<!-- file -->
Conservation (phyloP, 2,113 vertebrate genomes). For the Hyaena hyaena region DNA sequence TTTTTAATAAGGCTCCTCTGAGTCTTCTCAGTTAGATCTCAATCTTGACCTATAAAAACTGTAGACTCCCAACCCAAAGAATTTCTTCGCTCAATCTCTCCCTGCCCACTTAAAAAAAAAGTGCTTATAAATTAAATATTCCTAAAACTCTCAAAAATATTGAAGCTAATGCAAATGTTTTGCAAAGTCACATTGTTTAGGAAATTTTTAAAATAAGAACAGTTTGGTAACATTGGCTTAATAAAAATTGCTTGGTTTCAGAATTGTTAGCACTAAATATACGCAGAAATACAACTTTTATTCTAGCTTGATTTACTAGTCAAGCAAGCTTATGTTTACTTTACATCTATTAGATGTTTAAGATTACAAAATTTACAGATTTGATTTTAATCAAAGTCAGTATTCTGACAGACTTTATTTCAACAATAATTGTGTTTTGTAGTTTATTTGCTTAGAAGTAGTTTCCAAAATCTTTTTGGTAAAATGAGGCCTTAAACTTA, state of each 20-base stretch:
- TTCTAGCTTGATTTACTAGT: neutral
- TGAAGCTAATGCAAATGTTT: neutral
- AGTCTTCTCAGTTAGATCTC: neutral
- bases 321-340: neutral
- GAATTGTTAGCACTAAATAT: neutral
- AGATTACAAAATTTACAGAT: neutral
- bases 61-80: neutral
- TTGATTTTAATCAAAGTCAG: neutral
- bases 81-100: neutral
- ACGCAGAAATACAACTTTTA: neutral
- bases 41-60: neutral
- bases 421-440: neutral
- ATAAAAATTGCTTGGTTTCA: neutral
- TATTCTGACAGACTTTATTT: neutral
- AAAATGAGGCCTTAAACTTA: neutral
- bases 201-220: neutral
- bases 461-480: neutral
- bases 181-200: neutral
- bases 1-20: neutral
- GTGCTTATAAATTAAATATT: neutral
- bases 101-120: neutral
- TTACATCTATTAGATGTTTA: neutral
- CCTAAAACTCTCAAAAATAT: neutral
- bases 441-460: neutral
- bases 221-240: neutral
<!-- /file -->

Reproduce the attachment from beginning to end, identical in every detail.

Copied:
Conservation (phyloP, 2,113 vertebrate genomes). For the Hyaena hyaena region DNA sequence TTTTTAATAAGGCTCCTCTGAGTCTTCTCAGTTAGATCTCAATCTTGACCTATAAAAACTGTAGACTCCCAACCCAAAGAATTTCTTCGCTCAATCTCTCCCTGCCCACTTAAAAAAAAAGTGCTTATAAATTAAATATTCCTAAAACTCTCAAAAATATTGAAGCTAATGCAAATGTTTTGCAAAGTCACATTGTTTAGGAAATTTTTAAAATAAGAACAGTTTGGTAACATTGGCTTAATAAAAATTGCTTGGTTTCAGAATTGTTAGCACTAAATATACGCAGAAATACAACTTTTATTCTAGCTTGATTTACTAGTCAAGCAAGCTTATGTTTACTTTACATCTATTAGATGTTTAAGATTACAAAATTTACAGATTTGATTTTAATCAAAGTCAGTATTCTGACAGACTTTATTTCAACAATAATTGTGTTTTGTAGTTTATTTGCTTAGAAGTAGTTTCCAAAATCTTTTTGGTAAAATGAGGCCTTAAACTTA, state of each 20-base stretch:
- TTCTAGCTTGATTTACTAGT: neutral
- TGAAGCTAATGCAAATGTTT: neutral
- AGTCTTCTCAGTTAGATCTC: neutral
- bases 321-340: neutral
- GAATTGTTAGCACTAAATAT: neutral
- AGATTACAAAATTTACAGAT: neutral
- bases 61-80: neutral
- TTGATTTTAATCAAAGTCAG: neutral
- bases 81-100: neutral
- ACGCAGAAATACAACTTTTA: neutral
- bases 41-60: neutral
- bases 421-440: neutral
- ATAAAAATTGCTTGGTTTCA: neutral
- TATTCTGACAGACTTTATTT: neutral
- AAAATGAGGCCTTAAACTTA: neutral
- bases 201-220: neutral
- bases 461-480: neutral
- bases 181-200: neutral
- bases 1-20: neutral
- GTGCTTATAAATTAAATATT: neutral
- bases 101-120: neutral
- TTACATCTATTAGATGTTTA: neutral
- CCTAAAACTCTCAAAAATAT: neutral
- bases 441-460: neutral
- bases 221-240: neutral